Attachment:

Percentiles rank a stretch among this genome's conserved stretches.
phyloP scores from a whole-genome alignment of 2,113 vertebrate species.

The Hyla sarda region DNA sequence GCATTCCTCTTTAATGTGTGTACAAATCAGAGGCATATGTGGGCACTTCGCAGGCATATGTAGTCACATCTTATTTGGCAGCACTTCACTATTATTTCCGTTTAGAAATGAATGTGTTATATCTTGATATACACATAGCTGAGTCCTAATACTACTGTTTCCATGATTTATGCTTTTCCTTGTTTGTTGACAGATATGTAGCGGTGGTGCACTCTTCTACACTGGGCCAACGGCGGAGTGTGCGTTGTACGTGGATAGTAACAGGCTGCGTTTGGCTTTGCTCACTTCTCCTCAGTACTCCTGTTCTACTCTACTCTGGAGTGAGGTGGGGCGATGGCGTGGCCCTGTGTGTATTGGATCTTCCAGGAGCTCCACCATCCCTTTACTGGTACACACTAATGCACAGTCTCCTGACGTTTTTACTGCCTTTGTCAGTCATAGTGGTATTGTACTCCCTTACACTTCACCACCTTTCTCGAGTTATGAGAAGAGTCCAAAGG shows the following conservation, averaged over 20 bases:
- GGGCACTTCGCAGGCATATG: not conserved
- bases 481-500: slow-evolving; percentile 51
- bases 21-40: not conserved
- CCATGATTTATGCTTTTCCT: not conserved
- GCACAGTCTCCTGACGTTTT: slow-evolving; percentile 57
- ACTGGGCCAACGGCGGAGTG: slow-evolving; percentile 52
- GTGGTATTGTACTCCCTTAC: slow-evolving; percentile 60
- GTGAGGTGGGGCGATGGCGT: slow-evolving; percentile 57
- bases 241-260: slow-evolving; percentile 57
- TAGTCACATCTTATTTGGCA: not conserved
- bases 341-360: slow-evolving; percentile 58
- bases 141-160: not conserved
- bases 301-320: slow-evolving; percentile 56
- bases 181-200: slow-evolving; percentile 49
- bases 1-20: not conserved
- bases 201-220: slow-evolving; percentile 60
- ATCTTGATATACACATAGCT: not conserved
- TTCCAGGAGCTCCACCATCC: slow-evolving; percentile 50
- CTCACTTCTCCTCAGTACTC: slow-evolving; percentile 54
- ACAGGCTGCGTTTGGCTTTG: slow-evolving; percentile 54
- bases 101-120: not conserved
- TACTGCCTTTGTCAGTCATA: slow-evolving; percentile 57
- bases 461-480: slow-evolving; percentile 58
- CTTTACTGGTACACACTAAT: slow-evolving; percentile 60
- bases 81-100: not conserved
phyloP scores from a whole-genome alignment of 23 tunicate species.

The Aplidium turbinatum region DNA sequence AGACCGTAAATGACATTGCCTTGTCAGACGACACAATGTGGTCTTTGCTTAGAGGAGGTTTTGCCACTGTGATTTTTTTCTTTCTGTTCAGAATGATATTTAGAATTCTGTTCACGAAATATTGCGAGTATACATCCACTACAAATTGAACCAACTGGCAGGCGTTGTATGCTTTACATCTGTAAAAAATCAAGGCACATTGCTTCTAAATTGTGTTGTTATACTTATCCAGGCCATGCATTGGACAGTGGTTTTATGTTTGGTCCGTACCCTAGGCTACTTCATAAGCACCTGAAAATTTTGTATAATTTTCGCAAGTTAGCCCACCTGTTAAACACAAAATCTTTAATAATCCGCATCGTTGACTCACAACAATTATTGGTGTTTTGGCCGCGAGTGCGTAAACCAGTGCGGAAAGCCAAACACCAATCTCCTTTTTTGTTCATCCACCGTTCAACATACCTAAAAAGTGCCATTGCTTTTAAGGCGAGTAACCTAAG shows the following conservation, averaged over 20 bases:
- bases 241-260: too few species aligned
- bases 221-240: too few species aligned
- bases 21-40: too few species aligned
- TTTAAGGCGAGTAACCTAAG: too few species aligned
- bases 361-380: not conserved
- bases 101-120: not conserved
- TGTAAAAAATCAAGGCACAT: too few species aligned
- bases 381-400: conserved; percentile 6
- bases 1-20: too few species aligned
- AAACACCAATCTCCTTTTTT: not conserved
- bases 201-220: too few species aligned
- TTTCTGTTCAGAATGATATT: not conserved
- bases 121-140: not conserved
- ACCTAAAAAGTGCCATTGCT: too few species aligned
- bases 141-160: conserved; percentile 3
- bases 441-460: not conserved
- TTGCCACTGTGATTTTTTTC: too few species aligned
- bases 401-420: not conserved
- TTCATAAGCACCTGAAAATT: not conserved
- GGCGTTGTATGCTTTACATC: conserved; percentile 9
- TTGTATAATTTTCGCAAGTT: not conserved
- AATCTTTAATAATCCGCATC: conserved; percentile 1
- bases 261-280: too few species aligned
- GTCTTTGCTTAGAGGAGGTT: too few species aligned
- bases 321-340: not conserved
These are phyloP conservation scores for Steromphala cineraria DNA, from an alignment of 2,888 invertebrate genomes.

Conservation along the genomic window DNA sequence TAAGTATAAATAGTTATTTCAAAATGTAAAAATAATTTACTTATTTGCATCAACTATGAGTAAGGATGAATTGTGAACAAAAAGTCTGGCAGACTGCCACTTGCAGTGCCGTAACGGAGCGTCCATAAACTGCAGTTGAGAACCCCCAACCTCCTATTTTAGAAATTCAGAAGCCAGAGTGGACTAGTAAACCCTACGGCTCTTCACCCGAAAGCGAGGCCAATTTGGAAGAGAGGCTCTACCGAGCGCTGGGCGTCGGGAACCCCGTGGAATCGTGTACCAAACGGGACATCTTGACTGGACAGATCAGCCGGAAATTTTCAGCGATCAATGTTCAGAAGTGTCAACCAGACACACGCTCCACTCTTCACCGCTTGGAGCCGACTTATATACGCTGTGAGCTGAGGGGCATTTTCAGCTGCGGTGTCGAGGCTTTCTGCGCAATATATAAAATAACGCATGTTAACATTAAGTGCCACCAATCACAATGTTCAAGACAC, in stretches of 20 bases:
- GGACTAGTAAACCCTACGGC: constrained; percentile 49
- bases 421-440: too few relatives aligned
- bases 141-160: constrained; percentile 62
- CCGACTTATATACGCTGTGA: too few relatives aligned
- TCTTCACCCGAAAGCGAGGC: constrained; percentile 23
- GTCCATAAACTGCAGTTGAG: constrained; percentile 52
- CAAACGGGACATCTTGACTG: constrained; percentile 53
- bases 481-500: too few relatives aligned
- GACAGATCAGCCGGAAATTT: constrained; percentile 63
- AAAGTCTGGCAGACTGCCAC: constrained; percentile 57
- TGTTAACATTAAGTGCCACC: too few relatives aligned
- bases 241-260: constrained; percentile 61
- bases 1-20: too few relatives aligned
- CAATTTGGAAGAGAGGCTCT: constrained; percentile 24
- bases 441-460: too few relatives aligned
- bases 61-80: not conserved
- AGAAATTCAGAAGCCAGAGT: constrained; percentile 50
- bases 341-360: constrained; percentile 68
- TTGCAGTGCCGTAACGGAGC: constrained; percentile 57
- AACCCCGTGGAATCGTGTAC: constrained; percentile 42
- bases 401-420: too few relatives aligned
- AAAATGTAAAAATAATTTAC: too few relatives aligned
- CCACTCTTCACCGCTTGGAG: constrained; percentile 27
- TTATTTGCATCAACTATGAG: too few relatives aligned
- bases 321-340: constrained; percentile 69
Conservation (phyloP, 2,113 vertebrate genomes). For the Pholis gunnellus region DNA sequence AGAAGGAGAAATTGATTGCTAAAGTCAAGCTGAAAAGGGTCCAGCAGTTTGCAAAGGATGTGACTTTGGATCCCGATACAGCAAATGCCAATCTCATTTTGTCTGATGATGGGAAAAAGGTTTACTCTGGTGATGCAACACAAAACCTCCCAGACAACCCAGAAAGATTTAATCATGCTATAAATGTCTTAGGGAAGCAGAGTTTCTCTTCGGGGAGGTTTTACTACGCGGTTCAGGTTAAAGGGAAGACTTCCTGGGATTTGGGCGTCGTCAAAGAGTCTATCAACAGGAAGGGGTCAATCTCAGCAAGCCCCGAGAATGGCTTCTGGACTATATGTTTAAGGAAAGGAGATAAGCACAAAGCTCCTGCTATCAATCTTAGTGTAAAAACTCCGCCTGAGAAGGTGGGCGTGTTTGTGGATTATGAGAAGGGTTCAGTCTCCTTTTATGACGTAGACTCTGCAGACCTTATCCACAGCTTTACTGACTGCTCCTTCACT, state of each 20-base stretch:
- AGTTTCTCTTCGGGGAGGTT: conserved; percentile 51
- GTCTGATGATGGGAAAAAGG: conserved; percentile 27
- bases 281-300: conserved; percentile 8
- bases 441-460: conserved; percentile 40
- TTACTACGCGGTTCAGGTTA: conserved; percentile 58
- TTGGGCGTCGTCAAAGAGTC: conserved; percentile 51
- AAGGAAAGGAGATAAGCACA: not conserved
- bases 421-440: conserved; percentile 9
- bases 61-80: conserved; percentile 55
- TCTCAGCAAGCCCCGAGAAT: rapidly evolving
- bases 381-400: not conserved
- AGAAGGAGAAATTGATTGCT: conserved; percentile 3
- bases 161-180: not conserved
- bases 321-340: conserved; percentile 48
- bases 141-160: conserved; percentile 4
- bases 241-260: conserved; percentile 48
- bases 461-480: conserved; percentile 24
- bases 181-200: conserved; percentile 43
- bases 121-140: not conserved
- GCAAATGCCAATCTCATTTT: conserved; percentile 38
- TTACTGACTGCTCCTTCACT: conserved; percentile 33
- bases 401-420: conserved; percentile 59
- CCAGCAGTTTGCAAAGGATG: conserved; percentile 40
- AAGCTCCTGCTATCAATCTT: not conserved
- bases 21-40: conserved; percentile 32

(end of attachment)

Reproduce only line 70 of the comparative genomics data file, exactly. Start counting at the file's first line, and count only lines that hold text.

- bases 1-20: too few relatives aligned